Explore the Family Name Willard

The meaning of Willard

1. English (Sussex, Kent, and Surrey): from the Middle English personal name Willard, representing either Old English Wilheard or Old French Willard (ancient Germanic Willihard), the source of both of which consists of elements meaning ‘will, desire’ + ‘hardy, brave’. The name may also derive from the Middle English personal name Withelard, shortened to Willard (Old French, ancient Germanic Widelard). 2. German: variant of Willhardt (see Willert) and, in North America, (also) an altered form of this. History: Simon Willard (1605–76) came from Horsmonden, Kent, England, to Boston, MA, in 1634. In that year he became one of the founders of Cambridge, MA, and the following year (1635) was a founder of Concord, MA. Twenty years later, in 1659, he was a founder of Lancaster, MA. Simon Willard was involved in numerous confrontations with the Native Americans, in particular in ‘King Philip’s War’ of 1675–6. He had 17 children and was the ancestor of many prominent Americans.

Dictionary of American Family Names, 2nd edition, © Oxford University Press, 2022.

How common is the last name Willard in the United States?

Based on the Decennial U.S. Census data, the popularity of the surname "Willard" has seen a slight decline from 2000 to 2010. In 2000, it was ranked as the 1557th most popular surname in the United States, but by 2010 it had fallen to the 1690th rank, marking an 8.54 percent decrease. Despite the drop in rank, the actual count of individuals bearing the "Willard" surname increased marginally by 0.8 percent, from 21,183 in 2000 to 21,352 in 2010. The proportion of people with this surname per 100,000 people also fell by 7.77 percent.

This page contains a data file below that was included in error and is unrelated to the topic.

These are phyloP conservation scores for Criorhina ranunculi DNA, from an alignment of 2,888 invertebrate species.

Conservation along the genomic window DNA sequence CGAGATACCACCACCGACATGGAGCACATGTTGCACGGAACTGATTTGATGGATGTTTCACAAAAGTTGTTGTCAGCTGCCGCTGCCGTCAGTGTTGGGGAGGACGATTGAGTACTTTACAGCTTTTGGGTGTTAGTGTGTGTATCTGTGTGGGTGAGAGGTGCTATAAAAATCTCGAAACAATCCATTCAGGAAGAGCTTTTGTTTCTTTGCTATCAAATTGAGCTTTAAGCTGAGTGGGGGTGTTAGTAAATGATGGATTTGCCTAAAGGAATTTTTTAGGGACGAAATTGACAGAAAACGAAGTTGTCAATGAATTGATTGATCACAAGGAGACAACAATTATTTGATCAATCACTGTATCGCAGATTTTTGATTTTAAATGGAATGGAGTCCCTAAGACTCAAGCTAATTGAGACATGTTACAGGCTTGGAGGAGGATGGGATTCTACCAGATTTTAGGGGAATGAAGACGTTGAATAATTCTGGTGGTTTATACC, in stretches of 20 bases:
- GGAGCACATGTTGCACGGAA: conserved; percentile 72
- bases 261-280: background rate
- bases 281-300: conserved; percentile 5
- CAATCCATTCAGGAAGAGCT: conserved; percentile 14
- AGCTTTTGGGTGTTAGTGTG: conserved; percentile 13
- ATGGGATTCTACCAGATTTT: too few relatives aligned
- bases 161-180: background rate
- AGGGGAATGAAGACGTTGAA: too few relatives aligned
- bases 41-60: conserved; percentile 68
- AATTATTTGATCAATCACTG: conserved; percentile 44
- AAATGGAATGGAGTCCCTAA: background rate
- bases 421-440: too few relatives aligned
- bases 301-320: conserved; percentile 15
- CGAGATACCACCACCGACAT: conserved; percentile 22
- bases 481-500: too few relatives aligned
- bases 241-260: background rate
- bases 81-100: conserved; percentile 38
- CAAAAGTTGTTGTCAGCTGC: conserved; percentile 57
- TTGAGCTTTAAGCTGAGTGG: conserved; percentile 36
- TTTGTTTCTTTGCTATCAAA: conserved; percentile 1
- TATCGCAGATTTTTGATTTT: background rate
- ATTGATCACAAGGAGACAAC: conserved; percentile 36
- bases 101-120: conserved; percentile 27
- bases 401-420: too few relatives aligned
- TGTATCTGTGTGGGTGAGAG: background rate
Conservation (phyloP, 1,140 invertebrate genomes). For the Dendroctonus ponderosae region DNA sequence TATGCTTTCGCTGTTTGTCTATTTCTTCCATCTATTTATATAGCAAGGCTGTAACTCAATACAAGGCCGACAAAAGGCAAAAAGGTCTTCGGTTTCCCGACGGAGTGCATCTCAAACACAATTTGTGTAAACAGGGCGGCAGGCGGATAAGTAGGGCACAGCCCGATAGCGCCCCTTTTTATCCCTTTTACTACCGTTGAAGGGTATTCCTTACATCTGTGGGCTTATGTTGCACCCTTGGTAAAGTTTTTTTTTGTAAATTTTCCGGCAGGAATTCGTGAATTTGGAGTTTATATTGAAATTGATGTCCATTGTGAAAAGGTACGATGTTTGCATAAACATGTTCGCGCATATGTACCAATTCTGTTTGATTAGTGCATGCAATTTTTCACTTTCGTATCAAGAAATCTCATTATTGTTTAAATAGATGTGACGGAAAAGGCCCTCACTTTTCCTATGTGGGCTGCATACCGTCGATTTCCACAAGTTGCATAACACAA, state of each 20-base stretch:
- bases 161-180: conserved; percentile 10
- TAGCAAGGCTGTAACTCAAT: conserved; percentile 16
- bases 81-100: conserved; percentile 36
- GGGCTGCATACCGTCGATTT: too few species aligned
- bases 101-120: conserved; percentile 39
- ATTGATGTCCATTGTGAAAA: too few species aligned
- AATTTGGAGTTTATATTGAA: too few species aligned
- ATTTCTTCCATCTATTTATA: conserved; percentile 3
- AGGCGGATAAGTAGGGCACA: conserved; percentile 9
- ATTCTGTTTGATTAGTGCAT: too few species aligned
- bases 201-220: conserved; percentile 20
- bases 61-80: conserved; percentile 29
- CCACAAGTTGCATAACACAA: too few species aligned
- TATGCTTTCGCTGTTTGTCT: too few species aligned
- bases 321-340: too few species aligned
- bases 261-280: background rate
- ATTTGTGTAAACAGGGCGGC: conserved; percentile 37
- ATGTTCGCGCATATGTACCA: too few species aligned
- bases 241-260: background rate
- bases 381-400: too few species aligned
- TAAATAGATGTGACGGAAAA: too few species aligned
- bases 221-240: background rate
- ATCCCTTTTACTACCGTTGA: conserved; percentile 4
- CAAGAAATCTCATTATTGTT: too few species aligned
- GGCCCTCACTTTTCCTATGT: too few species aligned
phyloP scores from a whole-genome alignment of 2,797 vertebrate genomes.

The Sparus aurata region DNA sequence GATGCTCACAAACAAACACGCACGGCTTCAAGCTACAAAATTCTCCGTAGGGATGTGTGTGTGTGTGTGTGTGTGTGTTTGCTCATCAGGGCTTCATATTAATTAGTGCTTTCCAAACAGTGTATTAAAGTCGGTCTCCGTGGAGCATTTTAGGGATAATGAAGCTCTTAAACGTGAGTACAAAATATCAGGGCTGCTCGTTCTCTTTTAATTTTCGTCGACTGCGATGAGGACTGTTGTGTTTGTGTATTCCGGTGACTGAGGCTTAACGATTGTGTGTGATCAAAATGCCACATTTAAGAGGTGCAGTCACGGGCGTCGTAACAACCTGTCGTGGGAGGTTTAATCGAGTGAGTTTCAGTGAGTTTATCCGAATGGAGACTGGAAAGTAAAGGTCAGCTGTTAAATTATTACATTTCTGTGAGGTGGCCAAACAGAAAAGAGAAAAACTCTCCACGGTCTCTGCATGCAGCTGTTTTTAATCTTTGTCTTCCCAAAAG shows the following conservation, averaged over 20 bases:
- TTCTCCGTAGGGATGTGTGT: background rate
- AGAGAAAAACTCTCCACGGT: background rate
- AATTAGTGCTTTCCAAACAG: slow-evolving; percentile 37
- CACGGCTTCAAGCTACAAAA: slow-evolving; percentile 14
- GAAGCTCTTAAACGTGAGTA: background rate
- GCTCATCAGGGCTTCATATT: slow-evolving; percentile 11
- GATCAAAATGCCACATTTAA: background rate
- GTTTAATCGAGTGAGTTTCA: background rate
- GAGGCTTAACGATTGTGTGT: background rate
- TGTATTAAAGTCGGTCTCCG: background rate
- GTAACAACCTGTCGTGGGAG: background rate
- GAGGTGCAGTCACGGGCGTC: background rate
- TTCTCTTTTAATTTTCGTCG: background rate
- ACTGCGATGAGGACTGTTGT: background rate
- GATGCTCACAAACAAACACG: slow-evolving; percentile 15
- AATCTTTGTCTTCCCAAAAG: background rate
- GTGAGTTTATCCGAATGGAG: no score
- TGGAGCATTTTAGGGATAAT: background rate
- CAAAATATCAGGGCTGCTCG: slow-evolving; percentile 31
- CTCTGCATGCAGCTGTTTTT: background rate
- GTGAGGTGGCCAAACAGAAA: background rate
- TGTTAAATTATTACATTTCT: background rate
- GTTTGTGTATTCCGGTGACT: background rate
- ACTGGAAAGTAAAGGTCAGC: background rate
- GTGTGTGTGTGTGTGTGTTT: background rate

20002010Change
Rank#1,557#1,690-8.54%
Count21,18321,3520.8%
Proportion per 100k7.857.24-7.77%

Race and Ethnicity of people with the last name Willard

The Decennial U.S. Census data for ethnicity reveals a change in the ethnic identity associated with the surname "Willard" between 2000 and 2010. While the White population with this surname dipped slightly by 1.89 percent, there were significant increases among other ethnicities. The Hispanic population experienced the most dramatic increase, growing by 77.97 percent. The Asian/Pacific Islander category also saw noteworthy growth, with a 53.13 percent increase. Those identifying as two or more races also grew by 20.27 percent during this decade. Minor increases were observed among the populations identifying as Black and American Indian and Alaskan Native, with a growth of 6.24 percent and 5.56 percent respectively.

20002010Change
White91.61%89.88%-1.89%
Black4.33%4.6%6.24%
Hispanic1.18%2.1%77.97%
Two or More Races1.48%1.78%20.27%
American Indian and Alaskan Native1.08%1.14%5.56%
Asian/Pacific Islander0.32%0.49%53.13%

Willard ancestry composition